Last week, toy company, Mattel, made a revolutionary announcement on the cover of Time Magazine. For the first time in her 57 year old history, Barbie has a new body.
Gone is the sole production of the controversial, one-size-fits-all, skinny, blonde, big-boobed Barbie. Now along with the ‘traditional’ model, Mattel have released a range of ‘Fashionistas’. These are Barbie dolls available in 3 more sizes, petite, curvy and tall, in 7 different skin tones, and with a variety of hair textures including straight, curly and afro. The launch is perhaps Mattel’s biggest attempt known to address sustained and heavy criticism for the promotion of unrealistic body ideals amongst young girls and a severe lack of ethnic diversity despite today’s growing multicultural societies.
Music and fashion are finally taking note. Thanks to the curvaceous Kardashians, J-Lo and Beyoncé, the rising popularity of plus-size model, Ashley Graham, and global marketing programmes such as the Dove Campaign for Real Beauty, pop culture appears to be taking (baby) steps as it slowly clears the way for voluptuous to make its comeback, and ethnicity accepted and embraced.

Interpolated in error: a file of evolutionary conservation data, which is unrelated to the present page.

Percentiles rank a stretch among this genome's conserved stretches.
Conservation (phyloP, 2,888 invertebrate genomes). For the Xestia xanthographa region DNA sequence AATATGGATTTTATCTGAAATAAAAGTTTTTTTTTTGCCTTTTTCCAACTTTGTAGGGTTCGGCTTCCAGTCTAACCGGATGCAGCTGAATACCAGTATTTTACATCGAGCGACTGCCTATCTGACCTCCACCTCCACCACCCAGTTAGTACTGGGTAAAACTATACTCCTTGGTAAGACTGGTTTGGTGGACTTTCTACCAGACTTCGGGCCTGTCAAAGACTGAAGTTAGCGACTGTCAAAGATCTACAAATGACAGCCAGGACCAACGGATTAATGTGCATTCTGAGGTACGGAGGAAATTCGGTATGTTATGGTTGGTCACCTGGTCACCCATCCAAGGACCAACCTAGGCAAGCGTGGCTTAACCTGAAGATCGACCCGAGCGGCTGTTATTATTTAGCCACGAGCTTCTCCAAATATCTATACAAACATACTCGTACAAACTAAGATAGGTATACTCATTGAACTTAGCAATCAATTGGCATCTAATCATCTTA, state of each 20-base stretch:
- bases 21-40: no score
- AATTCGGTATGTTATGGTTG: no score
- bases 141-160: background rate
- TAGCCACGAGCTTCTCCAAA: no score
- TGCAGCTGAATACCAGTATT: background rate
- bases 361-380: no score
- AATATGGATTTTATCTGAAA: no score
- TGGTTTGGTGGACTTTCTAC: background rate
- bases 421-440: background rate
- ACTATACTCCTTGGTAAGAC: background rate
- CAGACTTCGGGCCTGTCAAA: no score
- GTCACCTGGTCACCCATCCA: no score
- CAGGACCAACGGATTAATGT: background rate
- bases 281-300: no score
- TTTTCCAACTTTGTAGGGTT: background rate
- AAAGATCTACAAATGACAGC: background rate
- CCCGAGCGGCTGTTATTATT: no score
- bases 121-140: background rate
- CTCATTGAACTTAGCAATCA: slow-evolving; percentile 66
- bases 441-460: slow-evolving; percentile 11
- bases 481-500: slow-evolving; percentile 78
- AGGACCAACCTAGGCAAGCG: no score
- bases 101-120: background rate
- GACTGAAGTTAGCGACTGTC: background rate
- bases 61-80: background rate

Mattel say that they want their dolls to reflect this, to mirror our changing perception of beauty which is why they now offer Barbie in shapes, sizes and races that every little girl can identify with. But do we really buy it?
Over a number of years, Barbie’s brand performance has been suffering. Sales of the All-American sweetheart have been in sharp decline, falling by a huge 20% from 2012 to 2014, with 2015 showing further significant losses. Could this clever repositioning provide the boost in revenue and profits that Barbie desperately needs? Are people ready to spend on a healthy and wholesome Barbie? Or will Mattel’s launch simply result in brand dilution, greater financial losses and more memes mocking relatable Carbie Barbie?
*The original version of this article was first published on 05/02/2016